ADVERTISEMENT

ADVERTISEMENT

Alex Jones files for bankruptcy following $1B Sandy Hook verdict

In October, a Connecticut jury ordered Jones and Free Speech Systems, the parent company of Infowars, to pay nearly $1 billion in damages to numerous families of victims of the Sandy Hook shooting.

Alex Jones' trial at the Travis County Courthouse, Austin, Texas
Alex Jones attempts to answer questions about his emails asked by Mark Bankston, lawyer for Neil Heslin and Scarlett Lewis, Wednesday during trial at the Travis County Courthouse, Austin, Texas.
Pool / Reuters
We are part of The Trust Project.

Conspiracy theorist Alex Jones filed for bankruptcy on Friday, less than two months after a jury ordered him and the parent company of his Infowars website to pay nearly $1 billion for spreading lies about the 2012 Sandy Hook mass shooting.

Jones filed for Chapter 11 protection from creditors with the U.S. bankruptcy court in Houston, a court filing showed.

The filing said Jones has between $1 million and $10 million of assets and between $1 billion and $10 billion of liabilities. The extent of Jones' personal wealth is unclear.

A lawyer for Jones did not immediately return a request for comment.

Jones claimed for years that the 2012 killing of 20 students and six staff members at Sandy Hook Elementary School in Newtown, Connecticut, was staged with actors as part of a government plot to seize Americans’ guns. He has since acknowledged the shooting occurred.

ADVERTISEMENT

In October, a Connecticut jury ordered Jones and Free Speech Systems, the parent company of Infowars, to pay nearly $1 billion in damages to numerous families of victims of the Sandy Hook shooting.

More Nation/World coverage:

The trial was marked by weeks of anguished testimony from the families, who recounted how Jones’s lies about Sandy Hook compounded their grief.

Free Speech Systems filed for bankruptcy in July.

In a separate case in Texas, a jury in August decided Jones must pay the parents of a 6-year-old boy killed in the Sandy Hook massacre $45.2 million in punitive damages, on top of $4.1 million in compensatory damages.

Jones's lawyers have said he would appeal both the Connecticut and Texas verdict.

An economist in the Texas case estimated that Jones is personally worth between $135 million and $270 million.

The court filing lists the plaintiffs who won verdicts against Jones as his largest unsecured creditors.

Among them are Robert Parker, father of six-year-old Emilie Parker, who was awarded $120 million by a Connecticut jury, and FBI agent William Aldenberg, who was among the first law enforcement officers on the scene of the 2012 shooting.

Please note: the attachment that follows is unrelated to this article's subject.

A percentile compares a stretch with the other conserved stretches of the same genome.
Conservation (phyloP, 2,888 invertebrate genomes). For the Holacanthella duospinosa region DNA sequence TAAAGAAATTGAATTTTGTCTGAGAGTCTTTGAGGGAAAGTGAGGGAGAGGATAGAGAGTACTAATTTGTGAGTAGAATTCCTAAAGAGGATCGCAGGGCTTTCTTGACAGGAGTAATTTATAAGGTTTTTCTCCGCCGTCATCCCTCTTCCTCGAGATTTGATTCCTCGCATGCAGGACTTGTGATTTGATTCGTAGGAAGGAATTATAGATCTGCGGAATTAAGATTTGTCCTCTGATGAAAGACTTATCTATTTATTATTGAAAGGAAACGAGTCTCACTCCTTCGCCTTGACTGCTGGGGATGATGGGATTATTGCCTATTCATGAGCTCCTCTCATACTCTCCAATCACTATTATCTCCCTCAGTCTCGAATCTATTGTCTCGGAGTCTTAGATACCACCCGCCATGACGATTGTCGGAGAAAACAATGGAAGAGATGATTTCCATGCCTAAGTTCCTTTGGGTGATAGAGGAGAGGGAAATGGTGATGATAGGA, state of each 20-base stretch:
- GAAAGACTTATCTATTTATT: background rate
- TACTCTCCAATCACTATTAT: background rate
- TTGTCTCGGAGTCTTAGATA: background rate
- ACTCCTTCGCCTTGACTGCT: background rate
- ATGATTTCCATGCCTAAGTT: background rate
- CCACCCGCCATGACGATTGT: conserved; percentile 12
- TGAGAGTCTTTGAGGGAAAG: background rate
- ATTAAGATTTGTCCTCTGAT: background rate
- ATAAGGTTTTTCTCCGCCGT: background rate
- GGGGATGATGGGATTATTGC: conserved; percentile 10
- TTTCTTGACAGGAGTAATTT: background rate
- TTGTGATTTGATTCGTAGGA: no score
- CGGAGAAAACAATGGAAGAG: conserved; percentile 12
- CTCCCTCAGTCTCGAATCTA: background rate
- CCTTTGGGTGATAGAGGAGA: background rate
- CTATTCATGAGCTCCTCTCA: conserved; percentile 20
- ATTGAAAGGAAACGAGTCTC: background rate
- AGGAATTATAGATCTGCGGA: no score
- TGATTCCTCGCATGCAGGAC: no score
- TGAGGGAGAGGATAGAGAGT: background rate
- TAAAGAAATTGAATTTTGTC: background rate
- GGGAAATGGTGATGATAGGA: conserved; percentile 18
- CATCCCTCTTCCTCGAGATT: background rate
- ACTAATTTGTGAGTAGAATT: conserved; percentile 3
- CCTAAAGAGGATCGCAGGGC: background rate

ADVERTISEMENT

In addition to the $1 billion compensatory damages, Jones was ordered to pay $473 million in punitive damages in the Connecticut case.

Connecticut judge Barbara Bellis had temporarily blocked Jones from moving any personal assets out of the country at the request of the plaintiffs, who claimed Jones was trying to hide assets to avoid paying.

The Connecticut and Texas Sandy Hook plaintiffs did not immediately respond to requests for comment.

The families have sued Jones in Texas state court seeking to unwind what they say are millions of dollars worth of illegitimate transfers from Jones’s company to shell entities he controls. They allege those transactions were intended to shield Jones’ assets from potential judgments.

______________________________________________________

This story was written by one of our partner news agencies. Forum Communications Company uses content from agencies such as Reuters, Kaiser Health News, Tribune News Service and others to provide a wider range of news to our readers. Learn more about the news services FCC uses here.

Related Topics: CRIME AND COURTS
What To Read Next
Memphis police chief Cerelyn Davis said before the video's release that it showed behaviors on the part of police officers "that defy humanity."
Officials are expected to release bodycam footage of the traffic stop on Friday.
Documents marked as classified were discovered at Pence's Indiana home last week. Biden and Trump are both facing special counsel investigations by the Justice Department.
The decision to ban Trump was a polarizing one for Meta, which prior to the Trump suspension had never blocked the account of a sitting head of state for violating its content rules.